When loan is sought from the bank, the bank’s credit team needs to carry out the credit analysis. When the company issues bonds or debt securities, credit rating is carried out by an independent credit rating agency.

The credit analysis mainly looks at 3 particular things:

  1. Assessing the probability of default by the borrowing company
  2. Assigning a risk rating to aid decision making
  3. Assessing the amount of loss that the lender/ bond investor would suffer in the event of default.

In a nutshell, banks and credit rating agencies look at the 5Ps viz People, Purpose, Payment, Protection and Prospects to analyse the credit worthiness of the borrower. The banks and credit rating agencies employ a lot of techniques for credit analysis such as-

  • Financial statement analysis

Bank should ask for updated firm’s financial statements or additional financial information such as such as working capital, reserves, debtors, creditors, other bank loans etc, and comparative list with the previous year levels.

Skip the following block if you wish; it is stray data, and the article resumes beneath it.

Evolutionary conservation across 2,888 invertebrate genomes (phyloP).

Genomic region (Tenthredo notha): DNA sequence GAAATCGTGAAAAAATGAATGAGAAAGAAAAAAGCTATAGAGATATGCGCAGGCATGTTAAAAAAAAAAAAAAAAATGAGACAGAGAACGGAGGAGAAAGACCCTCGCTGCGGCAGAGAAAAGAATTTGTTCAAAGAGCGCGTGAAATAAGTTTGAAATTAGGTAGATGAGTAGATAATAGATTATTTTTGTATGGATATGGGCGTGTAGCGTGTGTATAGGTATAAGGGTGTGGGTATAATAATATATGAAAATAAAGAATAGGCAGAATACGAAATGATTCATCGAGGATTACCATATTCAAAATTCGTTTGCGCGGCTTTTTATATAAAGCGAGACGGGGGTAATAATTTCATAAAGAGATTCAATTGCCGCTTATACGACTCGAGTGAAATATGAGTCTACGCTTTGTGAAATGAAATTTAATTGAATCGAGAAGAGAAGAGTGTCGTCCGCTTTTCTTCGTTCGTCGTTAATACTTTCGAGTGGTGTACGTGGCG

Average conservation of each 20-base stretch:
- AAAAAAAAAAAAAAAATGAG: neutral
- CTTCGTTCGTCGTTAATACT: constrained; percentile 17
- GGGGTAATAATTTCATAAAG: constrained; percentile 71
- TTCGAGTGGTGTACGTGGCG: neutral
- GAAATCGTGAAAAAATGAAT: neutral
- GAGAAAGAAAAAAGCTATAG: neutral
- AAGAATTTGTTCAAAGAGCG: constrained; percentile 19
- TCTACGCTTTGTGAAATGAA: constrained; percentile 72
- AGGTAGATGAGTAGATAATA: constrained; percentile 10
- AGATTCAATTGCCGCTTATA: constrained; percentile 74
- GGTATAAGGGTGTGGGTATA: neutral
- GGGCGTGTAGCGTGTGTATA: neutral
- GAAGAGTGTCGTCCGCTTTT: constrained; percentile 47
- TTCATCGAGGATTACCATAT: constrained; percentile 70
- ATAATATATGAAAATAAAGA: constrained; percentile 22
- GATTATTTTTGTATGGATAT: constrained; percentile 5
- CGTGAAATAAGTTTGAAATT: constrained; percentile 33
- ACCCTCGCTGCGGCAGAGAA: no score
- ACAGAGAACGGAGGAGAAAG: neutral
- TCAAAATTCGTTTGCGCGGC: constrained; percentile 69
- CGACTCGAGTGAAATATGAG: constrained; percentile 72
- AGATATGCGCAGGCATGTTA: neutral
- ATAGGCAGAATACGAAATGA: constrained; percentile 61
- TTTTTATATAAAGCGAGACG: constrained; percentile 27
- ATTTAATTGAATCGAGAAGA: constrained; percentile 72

• Ratio and trend analysis

Initial projection of basic financial ratios such as accounts receivables days, inventory days, accounts payable days using scenario analysis. Have major implications for the cash position of the company. One of the most important ratio to watch out for is the Debt-service ratio. The debt service coverage ratio divides this cash flow amount by the debt service (both principal and interest payments on all loans) that will be required to be met. The debt service coverage ratio should be 1.2 or higher which means that business can afford to pay its debt requirements with an extra cover for other contingencies.